"Calling Myself Home: Living Simply, Following Your Heart, and What Happens When You Jump" by Robin Rainbow Gate is the true story of a woman's complete reinvention of herself, a journey that takes her from suburban Chicago to the Pacific Northwest, India, England, and Appalachia, before she is drawn by visions to move to a rural mountain village in the south central highlands of Mexico. She leaves behind a career, financial security, close friends, her possessions—even her old name—and studies with elder teachers and traditional healers, all in search of a new way of living in harmony with the earth and ultimately herself.
The book explores simple living, personal transformation, and the pertinence of living traditions in today’s world. At heart it's a love letter to the rural community she adopted, and which adopted her. The core message that it's all about relationship—among people, animals, plants, mountains, the elements, the seasons, the cycles of life, and the beings, seen and unseen, that inhabit the world around us—will resonate with many readers. The book awakens the reader to indigenous ways of knowing and living, in service of a model of sustainability the planet desperately needs.
Equal parts travelogue, memoir, and guide to voluntary simplicity, Calling Myself Home will leave readers deeply moved and challenged by Robin's unique journey. Through stories, reflections and inquiry the book inspires and encourages readers to follow their own inner voice. Her story dares the reader to consider whether they're on the right path for themselves, and if not it helps them find the courage to step onto the right one, however frightening the "jump" may be.
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About the Author
Robin Rainbow Gate, born Lisa Sara Kaplan, spent the first 17 years of her life in Chicago. Born into a family of artists, Robin grew up with a studio in her house, and prospered from great cultural exposure and opportunity. For six summers, from age nine, she majored in art (and minored in harp) at National Music Camp, in Michigan, and refers to this time as her early college education.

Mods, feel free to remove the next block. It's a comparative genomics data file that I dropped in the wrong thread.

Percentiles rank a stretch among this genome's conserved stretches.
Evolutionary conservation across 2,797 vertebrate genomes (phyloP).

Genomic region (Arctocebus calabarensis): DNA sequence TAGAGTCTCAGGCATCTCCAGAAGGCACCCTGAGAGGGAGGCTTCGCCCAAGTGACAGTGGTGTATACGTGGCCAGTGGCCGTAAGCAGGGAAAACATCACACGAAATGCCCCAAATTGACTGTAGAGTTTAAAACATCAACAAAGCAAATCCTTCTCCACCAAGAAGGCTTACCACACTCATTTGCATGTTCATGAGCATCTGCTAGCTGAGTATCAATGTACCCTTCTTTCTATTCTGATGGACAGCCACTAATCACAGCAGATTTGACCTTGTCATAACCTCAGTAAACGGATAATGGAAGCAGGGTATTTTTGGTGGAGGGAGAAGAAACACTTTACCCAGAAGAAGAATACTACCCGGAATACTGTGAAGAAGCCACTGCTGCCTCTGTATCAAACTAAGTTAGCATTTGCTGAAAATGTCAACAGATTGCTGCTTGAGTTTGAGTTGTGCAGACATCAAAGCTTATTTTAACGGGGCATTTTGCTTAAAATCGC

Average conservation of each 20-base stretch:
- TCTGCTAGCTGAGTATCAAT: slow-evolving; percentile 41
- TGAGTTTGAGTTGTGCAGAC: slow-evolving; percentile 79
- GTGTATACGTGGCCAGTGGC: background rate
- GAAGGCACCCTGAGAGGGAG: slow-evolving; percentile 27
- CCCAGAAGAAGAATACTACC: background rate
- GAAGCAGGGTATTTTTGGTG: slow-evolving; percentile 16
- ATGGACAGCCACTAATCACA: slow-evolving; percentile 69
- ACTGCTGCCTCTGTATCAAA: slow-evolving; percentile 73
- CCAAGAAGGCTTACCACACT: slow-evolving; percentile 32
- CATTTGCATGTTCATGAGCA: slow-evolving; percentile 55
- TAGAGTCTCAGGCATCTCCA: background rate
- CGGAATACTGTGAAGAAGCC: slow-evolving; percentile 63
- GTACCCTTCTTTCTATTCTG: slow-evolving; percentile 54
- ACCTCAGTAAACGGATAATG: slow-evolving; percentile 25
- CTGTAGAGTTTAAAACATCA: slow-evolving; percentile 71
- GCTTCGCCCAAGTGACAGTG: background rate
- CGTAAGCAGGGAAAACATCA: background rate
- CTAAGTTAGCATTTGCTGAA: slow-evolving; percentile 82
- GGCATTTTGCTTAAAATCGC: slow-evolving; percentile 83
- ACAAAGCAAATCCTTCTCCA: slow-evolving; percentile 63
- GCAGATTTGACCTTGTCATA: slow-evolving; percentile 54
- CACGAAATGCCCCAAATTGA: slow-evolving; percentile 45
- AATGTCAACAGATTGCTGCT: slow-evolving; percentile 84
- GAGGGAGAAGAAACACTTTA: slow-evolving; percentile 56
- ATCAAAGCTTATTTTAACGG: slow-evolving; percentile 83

The experience that had the most positive influence on her life (besides giving birth), was her experience in Alternative Education in High School. In the "Community" she learned about learning and thrived on being given responsibility for her own education. It is this experience that led Robin to believe the world is her classroom, and allows her to live by it.After one year at an alternative college in Washington State, where she studied "Science and Humanism" and the history and evolution of modern medicine, Robin lived abroad for five years. In England she received training as a Teacher of English as a Foreign Language, and got married. After two years, she moved to Bangalore, India, where she taught, lived, and gave birth. Three years later, she and her family "landed" in Lexington, Kentucky, where her then husband had a University position.
Along the way, Robin has been sole proprietor of "Underart" a small artwear business, cooked professionally (coolest job was as vegetarian middle-eastern and Indian Chef for the Princes of Dubai),and supported herself through various freelance creative projects.
In 1993, Robin left the suburbs and married life for a lifestyle more in accordance with her values. She founded the Voluntary Simplicity Support Group in 1995, which met for eight and a half years and still enjoys her simple lifestyle, based on her love for nature and care for Earth.Robin has been practicing plant medicine for years and enjoys harvesting and eating wild plants and making medicine with them. She is currently becoming acquainted with the medicinal plants that grow on the mountains where she lives.
Robin put herself through college from 1995-1999 and graduated Magna Cum Laude with a degree in Integrated Strategic Communications, her career goal being Graphic Design. After several years of that work, Robin became Creative Director of the same small publishing company where she'd started, and then General Manager of a regional magazine called Health & Wellness.
In 2000, Robin was asked to interview a woman about her experience being a patient. Thus began her second documentary, “Like Rembrandt Draperies: A Portrait of Cathy Tingle”, used accross the nation in medical educational settings. The process of producing this film was a life changing experience which asked Robin to look at her feelings about my death, illness, and dying. That project inspired a business called LifeWorks, where she offered a healing opportunity and/or experience of being honored deeply through the way she listened to and invited their stories, ultimately creating edited tapes (video portraits) given as gifts to their selected loved ones.
From February 2006 through April 2007 Robin lived in a village in the South Central Highlands of Mexico where she spent much time learning from elder teachers and traditional healers about the spiritual knowledge and daily practice, as well as traditional healing methods of the ancient Mexicans (The Mexica) still in use today. After her first six months living in Mexico, Robin knew the simple village life was for her. Back in Kentucky, she sold her house, most of her things and within months returned to live amongst those mountains again.Robin's professional services incllude: Teacher of Authentic Indian Cuisine, Food Mentor, Health and Wellness Coach and Facilitator of Intentional Living courses and retreats.
As an artist, Robin finds her creativity, sensitivity and knowing delight in expressing themselves through writing, painting, teaching and marketing. Alll her work reflects and passionately honors listening inside and following one's heart and dreams as a way to live and make life choices.